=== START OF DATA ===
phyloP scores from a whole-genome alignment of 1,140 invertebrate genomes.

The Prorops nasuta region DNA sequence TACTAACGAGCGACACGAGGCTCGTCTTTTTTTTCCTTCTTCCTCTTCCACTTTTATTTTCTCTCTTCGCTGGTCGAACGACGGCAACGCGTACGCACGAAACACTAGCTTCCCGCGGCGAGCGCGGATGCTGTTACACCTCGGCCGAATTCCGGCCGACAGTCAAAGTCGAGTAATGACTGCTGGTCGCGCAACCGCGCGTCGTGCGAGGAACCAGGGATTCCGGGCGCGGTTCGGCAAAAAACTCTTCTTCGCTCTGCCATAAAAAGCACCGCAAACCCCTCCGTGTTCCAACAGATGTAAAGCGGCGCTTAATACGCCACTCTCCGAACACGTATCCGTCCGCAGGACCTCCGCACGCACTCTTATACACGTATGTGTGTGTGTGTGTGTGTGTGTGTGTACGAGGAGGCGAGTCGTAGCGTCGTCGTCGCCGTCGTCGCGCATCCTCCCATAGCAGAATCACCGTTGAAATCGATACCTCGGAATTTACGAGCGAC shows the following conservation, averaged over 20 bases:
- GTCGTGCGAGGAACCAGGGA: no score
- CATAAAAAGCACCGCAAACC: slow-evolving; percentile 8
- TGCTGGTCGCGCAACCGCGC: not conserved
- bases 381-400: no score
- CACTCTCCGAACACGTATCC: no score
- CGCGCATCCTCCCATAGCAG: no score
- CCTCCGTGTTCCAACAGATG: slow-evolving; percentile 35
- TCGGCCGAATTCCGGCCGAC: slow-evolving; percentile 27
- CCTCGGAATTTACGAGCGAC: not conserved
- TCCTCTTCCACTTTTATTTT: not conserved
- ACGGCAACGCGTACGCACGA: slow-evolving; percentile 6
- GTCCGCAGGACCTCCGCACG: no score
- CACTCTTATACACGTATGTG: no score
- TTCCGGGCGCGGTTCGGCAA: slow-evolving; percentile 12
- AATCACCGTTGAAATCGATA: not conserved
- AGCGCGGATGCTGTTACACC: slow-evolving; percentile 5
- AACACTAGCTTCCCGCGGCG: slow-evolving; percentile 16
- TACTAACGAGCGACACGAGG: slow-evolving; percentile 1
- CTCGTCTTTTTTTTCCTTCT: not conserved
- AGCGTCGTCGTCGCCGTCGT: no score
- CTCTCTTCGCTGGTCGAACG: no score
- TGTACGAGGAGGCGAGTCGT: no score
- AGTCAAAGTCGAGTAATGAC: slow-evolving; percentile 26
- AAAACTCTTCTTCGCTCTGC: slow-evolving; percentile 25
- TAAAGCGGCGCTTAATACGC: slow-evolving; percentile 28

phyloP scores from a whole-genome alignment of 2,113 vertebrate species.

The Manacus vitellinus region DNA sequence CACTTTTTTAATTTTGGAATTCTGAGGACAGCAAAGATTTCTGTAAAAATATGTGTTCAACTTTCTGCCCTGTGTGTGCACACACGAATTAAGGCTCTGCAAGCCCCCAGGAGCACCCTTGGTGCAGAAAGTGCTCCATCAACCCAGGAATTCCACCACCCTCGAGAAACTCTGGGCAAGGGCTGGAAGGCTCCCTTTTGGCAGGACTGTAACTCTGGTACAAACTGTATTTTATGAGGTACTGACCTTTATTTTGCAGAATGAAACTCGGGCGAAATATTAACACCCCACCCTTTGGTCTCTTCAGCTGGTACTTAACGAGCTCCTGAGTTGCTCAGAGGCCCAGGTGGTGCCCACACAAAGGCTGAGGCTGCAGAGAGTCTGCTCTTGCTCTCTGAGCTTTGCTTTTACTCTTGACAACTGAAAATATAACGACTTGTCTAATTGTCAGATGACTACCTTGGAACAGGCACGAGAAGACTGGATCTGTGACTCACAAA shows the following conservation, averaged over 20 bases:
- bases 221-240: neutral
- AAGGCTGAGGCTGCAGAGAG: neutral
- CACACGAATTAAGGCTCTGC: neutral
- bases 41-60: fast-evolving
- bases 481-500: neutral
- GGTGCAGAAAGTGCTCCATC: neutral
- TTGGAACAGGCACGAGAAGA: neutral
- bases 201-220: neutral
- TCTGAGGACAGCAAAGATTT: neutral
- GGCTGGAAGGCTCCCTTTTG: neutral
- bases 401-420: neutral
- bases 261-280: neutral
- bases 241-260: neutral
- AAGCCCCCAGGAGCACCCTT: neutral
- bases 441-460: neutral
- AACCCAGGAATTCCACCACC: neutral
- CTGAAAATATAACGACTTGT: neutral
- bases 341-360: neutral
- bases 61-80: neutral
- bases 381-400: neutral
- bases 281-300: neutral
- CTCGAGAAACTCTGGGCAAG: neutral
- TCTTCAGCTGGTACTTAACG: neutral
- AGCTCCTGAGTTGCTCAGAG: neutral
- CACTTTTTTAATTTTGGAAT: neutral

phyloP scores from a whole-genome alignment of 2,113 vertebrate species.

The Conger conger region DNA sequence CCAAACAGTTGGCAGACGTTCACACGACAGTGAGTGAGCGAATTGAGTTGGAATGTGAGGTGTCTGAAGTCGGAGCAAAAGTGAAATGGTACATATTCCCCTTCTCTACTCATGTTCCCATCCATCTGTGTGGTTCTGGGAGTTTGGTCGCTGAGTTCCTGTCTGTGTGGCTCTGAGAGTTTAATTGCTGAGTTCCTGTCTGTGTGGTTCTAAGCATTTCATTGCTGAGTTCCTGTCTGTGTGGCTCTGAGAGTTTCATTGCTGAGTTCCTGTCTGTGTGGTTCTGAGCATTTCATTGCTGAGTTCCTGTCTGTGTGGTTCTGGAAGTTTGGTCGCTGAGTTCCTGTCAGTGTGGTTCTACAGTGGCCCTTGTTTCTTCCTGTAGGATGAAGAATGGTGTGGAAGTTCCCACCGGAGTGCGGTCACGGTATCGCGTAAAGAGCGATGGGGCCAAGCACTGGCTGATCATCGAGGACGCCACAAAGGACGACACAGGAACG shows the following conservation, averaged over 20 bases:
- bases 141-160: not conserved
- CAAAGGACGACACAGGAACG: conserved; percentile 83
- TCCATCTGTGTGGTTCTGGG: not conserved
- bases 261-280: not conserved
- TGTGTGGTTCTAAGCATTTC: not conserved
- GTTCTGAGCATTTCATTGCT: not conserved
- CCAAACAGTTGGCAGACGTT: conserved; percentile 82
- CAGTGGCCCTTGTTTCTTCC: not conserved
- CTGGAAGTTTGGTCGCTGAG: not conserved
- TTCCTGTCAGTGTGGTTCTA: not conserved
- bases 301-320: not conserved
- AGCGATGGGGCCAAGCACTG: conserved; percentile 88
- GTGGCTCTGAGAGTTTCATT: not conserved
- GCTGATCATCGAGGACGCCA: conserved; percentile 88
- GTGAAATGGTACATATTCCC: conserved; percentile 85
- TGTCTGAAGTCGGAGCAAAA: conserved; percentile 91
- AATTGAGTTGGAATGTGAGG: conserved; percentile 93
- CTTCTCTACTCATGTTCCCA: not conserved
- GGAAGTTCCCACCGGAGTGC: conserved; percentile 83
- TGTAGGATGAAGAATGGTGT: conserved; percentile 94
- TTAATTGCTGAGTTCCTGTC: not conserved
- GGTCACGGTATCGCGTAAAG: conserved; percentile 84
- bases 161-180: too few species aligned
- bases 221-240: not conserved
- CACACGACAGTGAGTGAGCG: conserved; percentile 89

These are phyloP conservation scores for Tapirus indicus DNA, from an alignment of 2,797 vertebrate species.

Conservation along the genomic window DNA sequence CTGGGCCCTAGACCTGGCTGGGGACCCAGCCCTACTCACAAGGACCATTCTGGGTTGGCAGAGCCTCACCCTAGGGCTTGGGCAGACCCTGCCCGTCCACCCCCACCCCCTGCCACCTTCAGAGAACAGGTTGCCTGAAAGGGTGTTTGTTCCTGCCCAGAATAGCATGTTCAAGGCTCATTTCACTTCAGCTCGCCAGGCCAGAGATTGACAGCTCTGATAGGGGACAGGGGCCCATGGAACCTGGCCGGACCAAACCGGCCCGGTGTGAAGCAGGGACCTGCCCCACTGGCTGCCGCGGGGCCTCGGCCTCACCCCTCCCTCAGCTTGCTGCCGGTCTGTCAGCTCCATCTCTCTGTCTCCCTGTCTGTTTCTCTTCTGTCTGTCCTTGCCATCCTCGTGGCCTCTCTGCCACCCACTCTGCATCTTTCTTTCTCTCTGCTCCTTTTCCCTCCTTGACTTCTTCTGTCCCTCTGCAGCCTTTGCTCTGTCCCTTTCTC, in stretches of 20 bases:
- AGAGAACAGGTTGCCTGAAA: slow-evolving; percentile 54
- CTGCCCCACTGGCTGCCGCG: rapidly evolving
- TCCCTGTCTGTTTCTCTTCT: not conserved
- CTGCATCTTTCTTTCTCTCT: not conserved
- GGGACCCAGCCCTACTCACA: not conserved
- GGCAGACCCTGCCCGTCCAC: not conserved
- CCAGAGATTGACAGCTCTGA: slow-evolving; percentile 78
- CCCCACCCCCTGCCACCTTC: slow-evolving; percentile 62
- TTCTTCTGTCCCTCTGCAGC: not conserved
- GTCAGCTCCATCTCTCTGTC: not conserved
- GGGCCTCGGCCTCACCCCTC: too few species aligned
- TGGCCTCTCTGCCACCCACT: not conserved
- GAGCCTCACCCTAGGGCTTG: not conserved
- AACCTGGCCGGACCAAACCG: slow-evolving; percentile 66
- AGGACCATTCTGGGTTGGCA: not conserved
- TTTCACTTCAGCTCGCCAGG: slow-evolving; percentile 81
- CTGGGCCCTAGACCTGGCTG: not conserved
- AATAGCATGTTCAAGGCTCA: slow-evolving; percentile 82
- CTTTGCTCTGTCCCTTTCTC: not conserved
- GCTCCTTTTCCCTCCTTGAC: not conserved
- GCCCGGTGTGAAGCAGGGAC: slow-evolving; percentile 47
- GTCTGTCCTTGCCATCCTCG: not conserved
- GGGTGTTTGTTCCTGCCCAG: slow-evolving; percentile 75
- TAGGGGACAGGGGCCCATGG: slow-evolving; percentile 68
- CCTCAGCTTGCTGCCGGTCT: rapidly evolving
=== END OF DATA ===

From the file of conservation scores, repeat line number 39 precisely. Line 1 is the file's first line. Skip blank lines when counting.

- GGCTGGAAGGCTCCCTTTTG: neutral